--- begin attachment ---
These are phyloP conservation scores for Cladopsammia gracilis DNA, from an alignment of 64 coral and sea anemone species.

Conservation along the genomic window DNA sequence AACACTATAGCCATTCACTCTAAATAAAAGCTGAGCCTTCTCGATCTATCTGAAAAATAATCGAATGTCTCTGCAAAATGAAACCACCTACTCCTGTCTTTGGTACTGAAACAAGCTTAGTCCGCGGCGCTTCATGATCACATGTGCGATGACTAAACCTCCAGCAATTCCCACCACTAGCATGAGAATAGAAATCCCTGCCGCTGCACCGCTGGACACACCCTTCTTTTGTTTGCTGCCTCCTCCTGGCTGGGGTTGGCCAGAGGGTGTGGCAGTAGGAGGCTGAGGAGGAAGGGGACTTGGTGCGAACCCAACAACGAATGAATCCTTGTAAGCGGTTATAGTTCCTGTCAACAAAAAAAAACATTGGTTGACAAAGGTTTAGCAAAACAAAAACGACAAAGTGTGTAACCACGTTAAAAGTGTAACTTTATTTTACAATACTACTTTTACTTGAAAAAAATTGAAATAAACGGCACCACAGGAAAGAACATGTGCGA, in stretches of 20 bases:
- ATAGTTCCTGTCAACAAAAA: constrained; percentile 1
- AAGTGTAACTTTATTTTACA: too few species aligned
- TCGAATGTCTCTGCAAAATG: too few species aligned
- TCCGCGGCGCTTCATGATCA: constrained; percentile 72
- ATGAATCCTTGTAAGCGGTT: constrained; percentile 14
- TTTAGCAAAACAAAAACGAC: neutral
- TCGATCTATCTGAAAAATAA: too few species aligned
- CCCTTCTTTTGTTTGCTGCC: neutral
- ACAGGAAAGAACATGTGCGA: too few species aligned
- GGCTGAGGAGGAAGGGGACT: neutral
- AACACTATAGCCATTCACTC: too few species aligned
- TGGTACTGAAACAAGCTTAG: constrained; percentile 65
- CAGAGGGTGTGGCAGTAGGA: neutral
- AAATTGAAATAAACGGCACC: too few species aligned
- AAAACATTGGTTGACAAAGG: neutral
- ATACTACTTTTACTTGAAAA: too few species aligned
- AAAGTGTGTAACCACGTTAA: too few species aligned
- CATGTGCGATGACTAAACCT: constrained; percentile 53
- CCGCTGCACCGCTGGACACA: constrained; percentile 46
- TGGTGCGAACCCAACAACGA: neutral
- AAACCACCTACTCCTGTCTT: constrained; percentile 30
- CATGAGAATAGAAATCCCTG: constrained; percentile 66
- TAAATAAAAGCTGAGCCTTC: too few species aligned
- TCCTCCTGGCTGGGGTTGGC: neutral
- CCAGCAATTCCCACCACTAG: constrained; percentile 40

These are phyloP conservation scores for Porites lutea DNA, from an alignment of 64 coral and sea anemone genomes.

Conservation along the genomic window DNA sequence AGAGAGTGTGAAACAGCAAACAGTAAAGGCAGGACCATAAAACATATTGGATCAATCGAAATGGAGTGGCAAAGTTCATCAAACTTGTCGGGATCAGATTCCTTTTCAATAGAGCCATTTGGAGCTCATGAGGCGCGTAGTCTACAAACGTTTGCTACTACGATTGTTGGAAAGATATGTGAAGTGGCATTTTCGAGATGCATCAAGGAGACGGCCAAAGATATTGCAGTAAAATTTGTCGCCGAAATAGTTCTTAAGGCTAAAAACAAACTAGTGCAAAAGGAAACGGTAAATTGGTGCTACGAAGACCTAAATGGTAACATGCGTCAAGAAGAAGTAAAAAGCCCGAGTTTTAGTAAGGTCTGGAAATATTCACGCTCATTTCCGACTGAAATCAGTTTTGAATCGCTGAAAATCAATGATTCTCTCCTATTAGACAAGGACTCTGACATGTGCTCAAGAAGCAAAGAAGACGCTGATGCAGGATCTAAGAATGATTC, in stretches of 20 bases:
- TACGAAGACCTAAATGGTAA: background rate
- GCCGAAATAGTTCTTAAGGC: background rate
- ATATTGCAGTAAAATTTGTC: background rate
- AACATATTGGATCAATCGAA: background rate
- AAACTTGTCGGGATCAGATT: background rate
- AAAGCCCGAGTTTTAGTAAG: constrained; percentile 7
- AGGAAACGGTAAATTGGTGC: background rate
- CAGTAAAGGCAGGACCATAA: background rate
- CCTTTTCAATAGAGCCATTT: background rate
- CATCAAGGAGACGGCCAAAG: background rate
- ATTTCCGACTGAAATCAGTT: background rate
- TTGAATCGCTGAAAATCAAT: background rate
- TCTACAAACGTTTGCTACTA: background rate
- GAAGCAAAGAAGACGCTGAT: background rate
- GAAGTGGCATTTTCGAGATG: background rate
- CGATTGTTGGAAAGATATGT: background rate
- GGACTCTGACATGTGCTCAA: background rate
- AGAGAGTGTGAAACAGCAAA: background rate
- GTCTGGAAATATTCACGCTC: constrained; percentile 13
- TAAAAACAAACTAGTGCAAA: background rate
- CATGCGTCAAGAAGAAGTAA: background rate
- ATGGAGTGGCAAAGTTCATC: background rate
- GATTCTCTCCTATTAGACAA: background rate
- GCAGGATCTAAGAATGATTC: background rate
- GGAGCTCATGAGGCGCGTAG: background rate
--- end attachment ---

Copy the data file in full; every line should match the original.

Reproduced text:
These are phyloP conservation scores for Cladopsammia gracilis DNA, from an alignment of 64 coral and sea anemone species.

Conservation along the genomic window DNA sequence AACACTATAGCCATTCACTCTAAATAAAAGCTGAGCCTTCTCGATCTATCTGAAAAATAATCGAATGTCTCTGCAAAATGAAACCACCTACTCCTGTCTTTGGTACTGAAACAAGCTTAGTCCGCGGCGCTTCATGATCACATGTGCGATGACTAAACCTCCAGCAATTCCCACCACTAGCATGAGAATAGAAATCCCTGCCGCTGCACCGCTGGACACACCCTTCTTTTGTTTGCTGCCTCCTCCTGGCTGGGGTTGGCCAGAGGGTGTGGCAGTAGGAGGCTGAGGAGGAAGGGGACTTGGTGCGAACCCAACAACGAATGAATCCTTGTAAGCGGTTATAGTTCCTGTCAACAAAAAAAAACATTGGTTGACAAAGGTTTAGCAAAACAAAAACGACAAAGTGTGTAACCACGTTAAAAGTGTAACTTTATTTTACAATACTACTTTTACTTGAAAAAAATTGAAATAAACGGCACCACAGGAAAGAACATGTGCGA, in stretches of 20 bases:
- ATAGTTCCTGTCAACAAAAA: constrained; percentile 1
- AAGTGTAACTTTATTTTACA: too few species aligned
- TCGAATGTCTCTGCAAAATG: too few species aligned
- TCCGCGGCGCTTCATGATCA: constrained; percentile 72
- ATGAATCCTTGTAAGCGGTT: constrained; percentile 14
- TTTAGCAAAACAAAAACGAC: neutral
- TCGATCTATCTGAAAAATAA: too few species aligned
- CCCTTCTTTTGTTTGCTGCC: neutral
- ACAGGAAAGAACATGTGCGA: too few species aligned
- GGCTGAGGAGGAAGGGGACT: neutral
- AACACTATAGCCATTCACTC: too few species aligned
- TGGTACTGAAACAAGCTTAG: constrained; percentile 65
- CAGAGGGTGTGGCAGTAGGA: neutral
- AAATTGAAATAAACGGCACC: too few species aligned
- AAAACATTGGTTGACAAAGG: neutral
- ATACTACTTTTACTTGAAAA: too few species aligned
- AAAGTGTGTAACCACGTTAA: too few species aligned
- CATGTGCGATGACTAAACCT: constrained; percentile 53
- CCGCTGCACCGCTGGACACA: constrained; percentile 46
- TGGTGCGAACCCAACAACGA: neutral
- AAACCACCTACTCCTGTCTT: constrained; percentile 30
- CATGAGAATAGAAATCCCTG: constrained; percentile 66
- TAAATAAAAGCTGAGCCTTC: too few species aligned
- TCCTCCTGGCTGGGGTTGGC: neutral
- CCAGCAATTCCCACCACTAG: constrained; percentile 40

These are phyloP conservation scores for Porites lutea DNA, from an alignment of 64 coral and sea anemone genomes.

Conservation along the genomic window DNA sequence AGAGAGTGTGAAACAGCAAACAGTAAAGGCAGGACCATAAAACATATTGGATCAATCGAAATGGAGTGGCAAAGTTCATCAAACTTGTCGGGATCAGATTCCTTTTCAATAGAGCCATTTGGAGCTCATGAGGCGCGTAGTCTACAAACGTTTGCTACTACGATTGTTGGAAAGATATGTGAAGTGGCATTTTCGAGATGCATCAAGGAGACGGCCAAAGATATTGCAGTAAAATTTGTCGCCGAAATAGTTCTTAAGGCTAAAAACAAACTAGTGCAAAAGGAAACGGTAAATTGGTGCTACGAAGACCTAAATGGTAACATGCGTCAAGAAGAAGTAAAAAGCCCGAGTTTTAGTAAGGTCTGGAAATATTCACGCTCATTTCCGACTGAAATCAGTTTTGAATCGCTGAAAATCAATGATTCTCTCCTATTAGACAAGGACTCTGACATGTGCTCAAGAAGCAAAGAAGACGCTGATGCAGGATCTAAGAATGATTC, in stretches of 20 bases:
- TACGAAGACCTAAATGGTAA: background rate
- GCCGAAATAGTTCTTAAGGC: background rate
- ATATTGCAGTAAAATTTGTC: background rate
- AACATATTGGATCAATCGAA: background rate
- AAACTTGTCGGGATCAGATT: background rate
- AAAGCCCGAGTTTTAGTAAG: constrained; percentile 7
- AGGAAACGGTAAATTGGTGC: background rate
- CAGTAAAGGCAGGACCATAA: background rate
- CCTTTTCAATAGAGCCATTT: background rate
- CATCAAGGAGACGGCCAAAG: background rate
- ATTTCCGACTGAAATCAGTT: background rate
- TTGAATCGCTGAAAATCAAT: background rate
- TCTACAAACGTTTGCTACTA: background rate
- GAAGCAAAGAAGACGCTGAT: background rate
- GAAGTGGCATTTTCGAGATG: background rate
- CGATTGTTGGAAAGATATGT: background rate
- GGACTCTGACATGTGCTCAA: background rate
- AGAGAGTGTGAAACAGCAAA: background rate
- GTCTGGAAATATTCACGCTC: constrained; percentile 13
- TAAAAACAAACTAGTGCAAA: background rate
- CATGCGTCAAGAAGAAGTAA: background rate
- ATGGAGTGGCAAAGTTCATC: background rate
- GATTCTCTCCTATTAGACAA: background rate
- GCAGGATCTAAGAATGATTC: background rate
- GGAGCTCATGAGGCGCGTAG: background rate